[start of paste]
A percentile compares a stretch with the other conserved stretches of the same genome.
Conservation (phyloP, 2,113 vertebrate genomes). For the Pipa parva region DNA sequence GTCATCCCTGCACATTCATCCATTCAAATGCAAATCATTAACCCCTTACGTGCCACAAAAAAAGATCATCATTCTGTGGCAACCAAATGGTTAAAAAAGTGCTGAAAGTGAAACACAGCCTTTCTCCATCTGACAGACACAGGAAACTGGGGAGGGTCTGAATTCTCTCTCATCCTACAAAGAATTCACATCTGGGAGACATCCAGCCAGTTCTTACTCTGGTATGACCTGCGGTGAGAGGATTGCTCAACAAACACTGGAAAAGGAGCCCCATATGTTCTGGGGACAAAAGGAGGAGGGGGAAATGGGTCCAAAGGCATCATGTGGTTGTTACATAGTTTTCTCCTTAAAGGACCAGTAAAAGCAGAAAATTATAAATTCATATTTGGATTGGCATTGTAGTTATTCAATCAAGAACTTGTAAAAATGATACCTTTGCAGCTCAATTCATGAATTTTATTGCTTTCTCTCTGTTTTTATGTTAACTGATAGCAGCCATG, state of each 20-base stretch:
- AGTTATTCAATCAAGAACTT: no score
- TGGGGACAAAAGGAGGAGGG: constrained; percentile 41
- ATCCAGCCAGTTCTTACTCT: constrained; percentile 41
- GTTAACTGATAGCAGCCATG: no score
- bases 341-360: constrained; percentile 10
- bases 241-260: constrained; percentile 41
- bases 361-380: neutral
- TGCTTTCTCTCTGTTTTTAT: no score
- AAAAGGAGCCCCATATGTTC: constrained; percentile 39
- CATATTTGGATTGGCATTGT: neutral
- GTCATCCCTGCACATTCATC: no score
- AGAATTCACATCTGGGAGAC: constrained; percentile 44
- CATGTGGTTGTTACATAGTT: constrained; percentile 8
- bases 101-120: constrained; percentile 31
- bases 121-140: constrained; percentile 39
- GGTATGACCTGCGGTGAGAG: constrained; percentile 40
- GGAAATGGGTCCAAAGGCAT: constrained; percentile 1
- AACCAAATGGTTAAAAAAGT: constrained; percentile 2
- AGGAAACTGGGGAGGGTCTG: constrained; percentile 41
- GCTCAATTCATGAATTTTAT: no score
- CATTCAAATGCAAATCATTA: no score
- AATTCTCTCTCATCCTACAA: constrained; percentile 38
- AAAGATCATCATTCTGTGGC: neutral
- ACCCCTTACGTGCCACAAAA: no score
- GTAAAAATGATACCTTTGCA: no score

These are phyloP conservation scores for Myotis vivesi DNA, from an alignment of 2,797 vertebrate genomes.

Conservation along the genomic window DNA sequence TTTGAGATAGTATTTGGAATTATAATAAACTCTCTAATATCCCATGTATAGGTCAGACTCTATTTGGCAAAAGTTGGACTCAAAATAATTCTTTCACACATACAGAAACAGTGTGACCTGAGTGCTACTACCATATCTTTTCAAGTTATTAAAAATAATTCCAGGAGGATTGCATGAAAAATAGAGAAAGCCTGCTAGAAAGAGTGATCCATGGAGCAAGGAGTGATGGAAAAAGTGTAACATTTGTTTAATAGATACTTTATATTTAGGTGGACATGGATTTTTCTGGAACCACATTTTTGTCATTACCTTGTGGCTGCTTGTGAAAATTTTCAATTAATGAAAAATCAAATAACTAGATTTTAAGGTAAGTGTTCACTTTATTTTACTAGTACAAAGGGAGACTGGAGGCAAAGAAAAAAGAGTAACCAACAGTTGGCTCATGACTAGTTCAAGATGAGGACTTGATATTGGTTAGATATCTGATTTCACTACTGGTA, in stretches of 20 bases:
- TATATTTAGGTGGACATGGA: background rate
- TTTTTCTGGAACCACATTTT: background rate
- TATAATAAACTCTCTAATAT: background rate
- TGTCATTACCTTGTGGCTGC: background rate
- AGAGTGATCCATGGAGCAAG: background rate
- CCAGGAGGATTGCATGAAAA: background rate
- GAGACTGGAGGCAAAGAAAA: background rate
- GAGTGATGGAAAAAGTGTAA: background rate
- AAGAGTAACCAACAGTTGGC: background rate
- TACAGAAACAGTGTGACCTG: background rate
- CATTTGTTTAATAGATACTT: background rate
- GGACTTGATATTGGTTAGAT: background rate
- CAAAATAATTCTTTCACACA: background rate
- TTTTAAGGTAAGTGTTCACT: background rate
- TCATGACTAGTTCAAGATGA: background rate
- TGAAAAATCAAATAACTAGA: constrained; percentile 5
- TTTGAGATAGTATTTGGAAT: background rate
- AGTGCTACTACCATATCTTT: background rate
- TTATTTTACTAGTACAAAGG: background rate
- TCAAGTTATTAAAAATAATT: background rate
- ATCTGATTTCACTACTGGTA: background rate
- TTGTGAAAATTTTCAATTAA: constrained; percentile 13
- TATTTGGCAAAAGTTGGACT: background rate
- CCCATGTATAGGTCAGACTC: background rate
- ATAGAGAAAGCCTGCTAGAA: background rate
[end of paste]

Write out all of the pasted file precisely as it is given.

A percentile compares a stretch with the other conserved stretches of the same genome.
Conservation (phyloP, 2,113 vertebrate genomes). For the Pipa parva region DNA sequence GTCATCCCTGCACATTCATCCATTCAAATGCAAATCATTAACCCCTTACGTGCCACAAAAAAAGATCATCATTCTGTGGCAACCAAATGGTTAAAAAAGTGCTGAAAGTGAAACACAGCCTTTCTCCATCTGACAGACACAGGAAACTGGGGAGGGTCTGAATTCTCTCTCATCCTACAAAGAATTCACATCTGGGAGACATCCAGCCAGTTCTTACTCTGGTATGACCTGCGGTGAGAGGATTGCTCAACAAACACTGGAAAAGGAGCCCCATATGTTCTGGGGACAAAAGGAGGAGGGGGAAATGGGTCCAAAGGCATCATGTGGTTGTTACATAGTTTTCTCCTTAAAGGACCAGTAAAAGCAGAAAATTATAAATTCATATTTGGATTGGCATTGTAGTTATTCAATCAAGAACTTGTAAAAATGATACCTTTGCAGCTCAATTCATGAATTTTATTGCTTTCTCTCTGTTTTTATGTTAACTGATAGCAGCCATG, state of each 20-base stretch:
- AGTTATTCAATCAAGAACTT: no score
- TGGGGACAAAAGGAGGAGGG: constrained; percentile 41
- ATCCAGCCAGTTCTTACTCT: constrained; percentile 41
- GTTAACTGATAGCAGCCATG: no score
- bases 341-360: constrained; percentile 10
- bases 241-260: constrained; percentile 41
- bases 361-380: neutral
- TGCTTTCTCTCTGTTTTTAT: no score
- AAAAGGAGCCCCATATGTTC: constrained; percentile 39
- CATATTTGGATTGGCATTGT: neutral
- GTCATCCCTGCACATTCATC: no score
- AGAATTCACATCTGGGAGAC: constrained; percentile 44
- CATGTGGTTGTTACATAGTT: constrained; percentile 8
- bases 101-120: constrained; percentile 31
- bases 121-140: constrained; percentile 39
- GGTATGACCTGCGGTGAGAG: constrained; percentile 40
- GGAAATGGGTCCAAAGGCAT: constrained; percentile 1
- AACCAAATGGTTAAAAAAGT: constrained; percentile 2
- AGGAAACTGGGGAGGGTCTG: constrained; percentile 41
- GCTCAATTCATGAATTTTAT: no score
- CATTCAAATGCAAATCATTA: no score
- AATTCTCTCTCATCCTACAA: constrained; percentile 38
- AAAGATCATCATTCTGTGGC: neutral
- ACCCCTTACGTGCCACAAAA: no score
- GTAAAAATGATACCTTTGCA: no score

These are phyloP conservation scores for Myotis vivesi DNA, from an alignment of 2,797 vertebrate genomes.

Conservation along the genomic window DNA sequence TTTGAGATAGTATTTGGAATTATAATAAACTCTCTAATATCCCATGTATAGGTCAGACTCTATTTGGCAAAAGTTGGACTCAAAATAATTCTTTCACACATACAGAAACAGTGTGACCTGAGTGCTACTACCATATCTTTTCAAGTTATTAAAAATAATTCCAGGAGGATTGCATGAAAAATAGAGAAAGCCTGCTAGAAAGAGTGATCCATGGAGCAAGGAGTGATGGAAAAAGTGTAACATTTGTTTAATAGATACTTTATATTTAGGTGGACATGGATTTTTCTGGAACCACATTTTTGTCATTACCTTGTGGCTGCTTGTGAAAATTTTCAATTAATGAAAAATCAAATAACTAGATTTTAAGGTAAGTGTTCACTTTATTTTACTAGTACAAAGGGAGACTGGAGGCAAAGAAAAAAGAGTAACCAACAGTTGGCTCATGACTAGTTCAAGATGAGGACTTGATATTGGTTAGATATCTGATTTCACTACTGGTA, in stretches of 20 bases:
- TATATTTAGGTGGACATGGA: background rate
- TTTTTCTGGAACCACATTTT: background rate
- TATAATAAACTCTCTAATAT: background rate
- TGTCATTACCTTGTGGCTGC: background rate
- AGAGTGATCCATGGAGCAAG: background rate
- CCAGGAGGATTGCATGAAAA: background rate
- GAGACTGGAGGCAAAGAAAA: background rate
- GAGTGATGGAAAAAGTGTAA: background rate
- AAGAGTAACCAACAGTTGGC: background rate
- TACAGAAACAGTGTGACCTG: background rate
- CATTTGTTTAATAGATACTT: background rate
- GGACTTGATATTGGTTAGAT: background rate
- CAAAATAATTCTTTCACACA: background rate
- TTTTAAGGTAAGTGTTCACT: background rate
- TCATGACTAGTTCAAGATGA: background rate
- TGAAAAATCAAATAACTAGA: constrained; percentile 5
- TTTGAGATAGTATTTGGAAT: background rate
- AGTGCTACTACCATATCTTT: background rate
- TTATTTTACTAGTACAAAGG: background rate
- TCAAGTTATTAAAAATAATT: background rate
- ATCTGATTTCACTACTGGTA: background rate
- TTGTGAAAATTTTCAATTAA: constrained; percentile 13
- TATTTGGCAAAAGTTGGACT: background rate
- CCCATGTATAGGTCAGACTC: background rate
- ATAGAGAAAGCCTGCTAGAA: background rate